Kent State and University Hospitals Awarded $4 Million Grant to Develop an LPN-to-BSN Pathway

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LPN-to-BSN Leadership Team, August 2023
CLEVELAND--Tracey Motter, DNP, RN, associate dean of academics, and Mary Kutchin, Ph.D., APRN-CNS, lecturer, faculty researchers from Kent State University’s College of Nursing, recently received nearly $4 million in grant funding from the Health Resources and Services Administration to develop an LPN-to-BSN pathway called the LPN Education Advancement Program (LEAP).

In partnership with Erin Slay, DNP, MHA, RN, system director of ambulatory nursing, and Holly Ma, DNP, MS, RN, NPD-BC, system director of nursing education and nurse leader center at University Hospitals (UH), this program will provide licensed practical nurses (LPN) at UH the opportunity to increase their skill set by removing barriers that may have prevented them from furthering their education, thus enabling them to provide better quality care and patient outcomes. The mission of LEAP is to build a strong, quality, Bachelor of Science in Nursing (BSN)-prepared nursing workforce in Northeast Ohio.

“Many individuals choose to become an LPN because that’s what they have access to,” Motter explained. “It’s typically a 10-month program, and they can start making a living and have healthcare right away, but that’s not usually where they want to stay. Many planned on continuing their education, but life may have gotten in the way.”

Starting this month, Kent State will admit 36 LPN nurses from UH into the program using holistic admission. This process is not based on GPA alone but rather considers attributes of the whole individual, including life experience. Each applicant will also submit a short essay about how they have overcome a challenge in nursing. 

“This tremendous team of valued caregivers continues to demonstrate their commitment to UH, and we are pleased to be a part of providing a much-needed and requested professional career path educational opportunity for them,” said Michelle Hereford, MSHA, RN, FACHE, UH system chief nurse executive and Ethel Morikis Endowed Chair in Nursing Leadership. “Not only does this program address the need to grow the UH nursing pipeline, but more importantly, it helps our caregivers achieve their educational and career goals.”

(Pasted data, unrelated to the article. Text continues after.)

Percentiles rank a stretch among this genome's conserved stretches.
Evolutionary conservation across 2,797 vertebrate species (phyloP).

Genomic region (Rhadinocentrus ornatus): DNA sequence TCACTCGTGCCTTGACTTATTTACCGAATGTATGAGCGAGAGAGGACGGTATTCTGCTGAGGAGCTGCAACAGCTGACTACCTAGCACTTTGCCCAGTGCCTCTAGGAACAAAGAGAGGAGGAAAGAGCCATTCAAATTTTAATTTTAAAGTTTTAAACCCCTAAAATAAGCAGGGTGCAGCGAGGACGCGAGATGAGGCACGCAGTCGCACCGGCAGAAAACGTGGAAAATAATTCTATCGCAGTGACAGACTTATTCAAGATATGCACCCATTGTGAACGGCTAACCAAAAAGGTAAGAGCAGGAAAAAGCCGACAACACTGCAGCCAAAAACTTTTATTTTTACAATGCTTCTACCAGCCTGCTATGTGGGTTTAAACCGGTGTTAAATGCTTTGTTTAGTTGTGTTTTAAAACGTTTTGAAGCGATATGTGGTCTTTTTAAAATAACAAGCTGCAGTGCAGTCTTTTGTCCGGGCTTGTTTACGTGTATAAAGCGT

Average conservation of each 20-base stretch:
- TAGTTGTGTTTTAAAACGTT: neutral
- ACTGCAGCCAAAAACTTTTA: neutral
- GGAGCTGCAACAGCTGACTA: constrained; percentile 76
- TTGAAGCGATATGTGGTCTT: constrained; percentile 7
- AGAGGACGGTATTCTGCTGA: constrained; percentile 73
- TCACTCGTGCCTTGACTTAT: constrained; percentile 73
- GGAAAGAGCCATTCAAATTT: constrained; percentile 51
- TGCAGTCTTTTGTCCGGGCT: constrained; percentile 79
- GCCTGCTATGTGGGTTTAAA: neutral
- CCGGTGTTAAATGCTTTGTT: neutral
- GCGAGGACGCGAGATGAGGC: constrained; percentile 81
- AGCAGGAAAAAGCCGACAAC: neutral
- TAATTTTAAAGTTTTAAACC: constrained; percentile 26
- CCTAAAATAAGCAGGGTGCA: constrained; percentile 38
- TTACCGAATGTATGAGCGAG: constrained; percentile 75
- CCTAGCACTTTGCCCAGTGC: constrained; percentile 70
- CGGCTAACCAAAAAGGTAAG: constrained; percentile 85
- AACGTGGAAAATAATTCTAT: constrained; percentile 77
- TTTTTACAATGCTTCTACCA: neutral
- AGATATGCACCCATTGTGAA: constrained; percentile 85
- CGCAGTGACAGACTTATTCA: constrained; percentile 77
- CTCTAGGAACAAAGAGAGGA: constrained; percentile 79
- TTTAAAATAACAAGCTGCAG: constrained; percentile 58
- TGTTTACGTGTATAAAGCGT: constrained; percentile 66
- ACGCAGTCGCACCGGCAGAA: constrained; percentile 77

Upon acceptance into LEAP, UH will cover tuition waivers for each of the students while grant funds will provide stipends toward living expenses, as well as pay for the students to have one day off each week for the first two years and two days off during the last two years of the program. Additionally, grant funds will be used to hire an academic advisor who will solely support these students and help them navigate any academic challenges that may arise. Grant funds will support LEAP for four years.

“We surveyed the LPNs at University Hospitals to find out if they had a desire to go back to school and what barriers were preventing them,” Kutchin shared. “The top two responses were time and money. We know how busy these students will be in the program, so providing days off to dedicate to schoolwork will set them up for success.”

During the first two years, students will complete their prerequisites and general education requirements, which may be taken at any institution. For the final two years, the students will come together as a cohort at UH for their remaining lectures and will utilize the simulation and skills lab in Henderson Hall on Kent State’s Kent Campus. All clinical rotations will take place at various UH facilities.

“Typically, LPNs complete an LPN program, then earn an associate degree and finally go back to school again to obtain their BSN. On average, it takes six years or more to complete while working full time,” Motter emphasized. “Our program is unique because it is a quicker route to becoming a BSN-prepared nurse. The UH partnership and grant funding take away the LPNs’ barriers of time off, money and tuition. Nearly 50% of our survey respondents were members of underrepresented populations, so this program has the potential to address diversity within the nurse workforce as well.”

Completion of the LEAP program will aid students in improving their socioeconomic status as they will have more opportunities to advance in their career to work with higher acuity patients or be considered for entry-level leadership positions as a BSN-prepared nurse.

“Participation and success in the LEAP program will go far beyond the individual student,” Kutchin stated. “My mother was a single mom, and we were on assistance when she was paid to go to LPN school. Now her three children have master’s degrees. Educational opportunities such as these provide a multigenerational cycle of success strong enough to break down the cycles of poverty.”

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